I'm in the market for a new motorcycle and have been looking at the
BMW R1150GS/R1200GS. Like cars, motorcycles have a lot of
depreciation the minute they pull off the lot, and because
you're fairly likely to drop your bike anyway, most people I know
figure you might as well buy pre-dropped and look for a
used model. But once you're buying used you have the problem
of figuring out how much you should pay. KBB

motorcycles isn't
much help here because the market is small and the mileage varies
a lot.

An alternate approach is to mine the available data on what
people are offering vehicles for and use this to build an
analytical model for predicting prices; this lets us figure
out what the appropriate asking (which isn't the same as fair;
more on this later) price for a new vehicle is and identify outliers
in either direction.

Below, you can find the list of the relevant bikes on sale on CL for
the past week or so:

| Asking | Model | Year | Mileage |

1 | 7650 | 1150GS | 2002 | 25000 |

2 | 7900 | 1150GS | 2001 | 54000 |

3 | 14500 | 1200GSA | 2006 | 3700 |

4 | 8500 | 1200GS | 2005 | 54000 |

5 | 13700 | 1200GS | 2007 | 3658 |

6 | 7400 | 1150GSA | 2004 | 60000 |

7 | 5500 | 1100GS | 1996 | 23000 |

8 | 11500 | 1200GS | 2005 | 12000 |

9 | 7200 | 1150GS | 2002 | 40000 |

10 | 11950 | 1200GS | 2008 | 29000 |

11 | 9600 | 1200GS | 2005 | 39000 |

I used a simple OLS regression model to fit this data, using
the model year and mileage for the bike. The result is:

summary(fit2)
Call:
lm(formula = d2$Asking ~ d2$Year + d2$Mileage)
Residuals:
Min 1Q Median 3Q Max
-1360.040 -353.520 -150.358 2.140 1708.510
Coefficients:
Estimate Std. Error t value Pr(>|t|)
(Intercept) -1.201e+06 1.889e+05 -6.359 0.000218 ***
d2$Year 6.056e+02 9.423e+01 6.426 0.000203 ***
d2$Mileage -7.631e-02 1.578e-02 -4.836 0.001294 **
---
Signif. codes: 0 '***' 0.001 '**' 0.01 '*' 0.05 '.' 0.1 ' ' 1
Residual standard error: 975.1 on 8 degrees of freedom
Multiple R-squared: 0.9108, Adjusted R-squared: 0.8885
F-statistic: 40.84 on 2 and 8 DF, p-value: 6.335e-05

Our model predicts that each year the bike is on the road
it loses about $600 in value and that it loses about $76
for each 1000 miles it has. [Note that I'm treating
mileage and age as independent variables; it might make
more sense to try to estimate "excess" mileage over some
base value, but I don't have the baseline data I would
need.] In any case, we're doing pretty well here: with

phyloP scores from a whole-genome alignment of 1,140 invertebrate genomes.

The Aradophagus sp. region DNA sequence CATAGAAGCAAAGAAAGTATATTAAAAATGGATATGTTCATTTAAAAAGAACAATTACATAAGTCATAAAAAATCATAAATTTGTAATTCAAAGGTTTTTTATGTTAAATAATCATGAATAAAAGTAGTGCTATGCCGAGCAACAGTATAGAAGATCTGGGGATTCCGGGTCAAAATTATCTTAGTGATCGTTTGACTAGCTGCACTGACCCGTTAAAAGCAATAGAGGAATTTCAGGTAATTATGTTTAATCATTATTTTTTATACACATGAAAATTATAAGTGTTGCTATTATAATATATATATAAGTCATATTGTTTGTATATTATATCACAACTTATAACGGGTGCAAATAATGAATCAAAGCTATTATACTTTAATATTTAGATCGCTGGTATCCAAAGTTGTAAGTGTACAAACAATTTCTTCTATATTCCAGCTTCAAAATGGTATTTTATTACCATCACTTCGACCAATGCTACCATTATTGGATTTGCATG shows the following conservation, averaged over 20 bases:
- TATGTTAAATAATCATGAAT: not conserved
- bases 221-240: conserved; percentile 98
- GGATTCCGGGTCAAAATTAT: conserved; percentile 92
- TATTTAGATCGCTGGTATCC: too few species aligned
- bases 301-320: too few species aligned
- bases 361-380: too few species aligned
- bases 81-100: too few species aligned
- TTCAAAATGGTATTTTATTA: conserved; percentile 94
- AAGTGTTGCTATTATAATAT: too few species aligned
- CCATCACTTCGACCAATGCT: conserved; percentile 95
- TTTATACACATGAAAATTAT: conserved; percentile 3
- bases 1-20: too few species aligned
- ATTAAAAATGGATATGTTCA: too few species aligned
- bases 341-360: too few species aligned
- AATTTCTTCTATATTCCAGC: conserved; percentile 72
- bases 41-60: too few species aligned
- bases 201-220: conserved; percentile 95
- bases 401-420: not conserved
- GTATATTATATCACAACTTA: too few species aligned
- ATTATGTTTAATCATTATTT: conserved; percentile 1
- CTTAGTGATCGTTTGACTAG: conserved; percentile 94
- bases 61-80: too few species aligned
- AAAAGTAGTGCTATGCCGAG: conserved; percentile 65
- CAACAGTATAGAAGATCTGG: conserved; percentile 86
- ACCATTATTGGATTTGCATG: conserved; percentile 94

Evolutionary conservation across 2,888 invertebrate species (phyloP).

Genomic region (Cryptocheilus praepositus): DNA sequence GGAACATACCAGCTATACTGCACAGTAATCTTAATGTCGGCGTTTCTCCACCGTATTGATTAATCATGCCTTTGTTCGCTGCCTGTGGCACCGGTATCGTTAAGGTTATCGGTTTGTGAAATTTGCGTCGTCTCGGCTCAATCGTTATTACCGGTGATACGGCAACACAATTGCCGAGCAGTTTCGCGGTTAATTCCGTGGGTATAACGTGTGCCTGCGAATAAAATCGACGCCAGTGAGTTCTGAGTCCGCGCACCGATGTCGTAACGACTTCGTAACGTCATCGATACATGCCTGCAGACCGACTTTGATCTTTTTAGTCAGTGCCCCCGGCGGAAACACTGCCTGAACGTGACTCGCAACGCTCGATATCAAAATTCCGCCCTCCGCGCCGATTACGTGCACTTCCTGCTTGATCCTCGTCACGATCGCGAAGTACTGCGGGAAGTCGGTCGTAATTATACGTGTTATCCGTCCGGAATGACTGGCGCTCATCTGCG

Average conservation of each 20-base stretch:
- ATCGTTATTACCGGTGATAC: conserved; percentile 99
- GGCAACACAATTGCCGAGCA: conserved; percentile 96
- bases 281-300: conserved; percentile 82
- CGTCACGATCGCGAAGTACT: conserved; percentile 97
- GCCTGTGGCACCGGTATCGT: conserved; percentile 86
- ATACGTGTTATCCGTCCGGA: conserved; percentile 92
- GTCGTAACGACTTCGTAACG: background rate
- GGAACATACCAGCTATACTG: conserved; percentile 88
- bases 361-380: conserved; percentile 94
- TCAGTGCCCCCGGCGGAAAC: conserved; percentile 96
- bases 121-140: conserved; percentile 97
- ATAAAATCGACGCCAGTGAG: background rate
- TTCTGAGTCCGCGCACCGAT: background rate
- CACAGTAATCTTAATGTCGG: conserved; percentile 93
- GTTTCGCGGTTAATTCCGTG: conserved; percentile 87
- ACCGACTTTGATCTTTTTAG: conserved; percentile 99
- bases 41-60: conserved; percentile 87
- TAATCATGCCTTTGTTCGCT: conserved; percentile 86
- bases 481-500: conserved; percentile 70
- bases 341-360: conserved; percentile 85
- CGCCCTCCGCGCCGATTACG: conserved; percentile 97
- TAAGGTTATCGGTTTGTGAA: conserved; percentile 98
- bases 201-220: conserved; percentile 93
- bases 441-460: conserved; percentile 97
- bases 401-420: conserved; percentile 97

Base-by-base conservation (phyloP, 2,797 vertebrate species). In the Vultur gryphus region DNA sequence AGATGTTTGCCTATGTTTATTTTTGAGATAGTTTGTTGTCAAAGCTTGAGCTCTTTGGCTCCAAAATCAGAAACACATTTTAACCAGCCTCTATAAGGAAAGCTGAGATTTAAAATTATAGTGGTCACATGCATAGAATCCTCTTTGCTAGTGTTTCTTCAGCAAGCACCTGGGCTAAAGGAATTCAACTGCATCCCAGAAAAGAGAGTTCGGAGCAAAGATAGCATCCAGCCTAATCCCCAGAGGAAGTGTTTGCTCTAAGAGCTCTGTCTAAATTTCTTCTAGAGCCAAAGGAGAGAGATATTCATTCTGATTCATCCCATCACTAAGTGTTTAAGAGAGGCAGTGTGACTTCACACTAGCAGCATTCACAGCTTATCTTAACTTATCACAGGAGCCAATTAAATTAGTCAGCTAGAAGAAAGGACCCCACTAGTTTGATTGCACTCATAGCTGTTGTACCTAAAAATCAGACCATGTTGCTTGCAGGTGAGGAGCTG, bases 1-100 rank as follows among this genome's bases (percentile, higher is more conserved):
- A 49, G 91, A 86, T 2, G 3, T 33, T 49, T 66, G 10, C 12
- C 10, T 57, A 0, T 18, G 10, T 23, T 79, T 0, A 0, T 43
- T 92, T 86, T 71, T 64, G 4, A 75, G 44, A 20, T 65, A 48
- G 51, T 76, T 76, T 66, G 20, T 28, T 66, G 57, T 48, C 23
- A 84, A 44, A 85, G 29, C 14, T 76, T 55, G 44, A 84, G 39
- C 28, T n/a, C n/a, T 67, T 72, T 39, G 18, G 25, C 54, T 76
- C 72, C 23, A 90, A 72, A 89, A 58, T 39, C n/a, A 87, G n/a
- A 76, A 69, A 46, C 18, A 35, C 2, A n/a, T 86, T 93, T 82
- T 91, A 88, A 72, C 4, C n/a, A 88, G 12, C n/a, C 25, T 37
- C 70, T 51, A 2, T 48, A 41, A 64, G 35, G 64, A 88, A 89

only two predictors we are accounting for around 90% of
the price variation. We can see this visually by plotting
the price points against the best fit plane, as below:

s3d <- scatterplot3d(d2$Asking~d2$Year+d2$Mileage,xlab="Year",ylab="Mileage",zlab="Asking")
orig <- s3d$xyz.convert(d2$Year,d2$Mileage,d2$Asking)
plane <- s3d$xyz.convert(d2$Year,d2$Mileage,fitted(fit))
i.negpos <- 1 + (resid(fit)>0)
segments(orig$x,orig$y, plane$x,plane$y, col=c("blue","red")[i.negpos],lty=(2:1)[i.negpos])
s3d$plane3d(fit)

(code ripped off from

here).

Points above the plane (shown with red lines) are likely
too expensive and points below (with blue lines) are worth
checking out to see if they're good deals.

Obviously, we're excluding a lot of variables here. We haven't
captured the condition of the bike, how desperate/motivated the
seller is to get rid of it, what accessories it has, etc.
Looking more closely at the data, the two most
comparatively expensive bikes seem to come with a few
more accessories, so this may have led the owners to think
they could extract more money (I don't think this is really
true, however, since often those items are valuable only
to the original owner). For the purposes of selecting
good deals, we would also like to know how flexible the
seller's price is. It's possible that someone lowballing
the price will also be less flexible because they've
already built that discount into their price. On the
other hand, they could be more motivated, so that
could cut in the other direction.
It would be interested to get secondary data on how much
these bikes actually sell for [you could get some of that
information by seeing if repeated postings have lower prices],
but while that data is available for houses I don't think it is for bikes.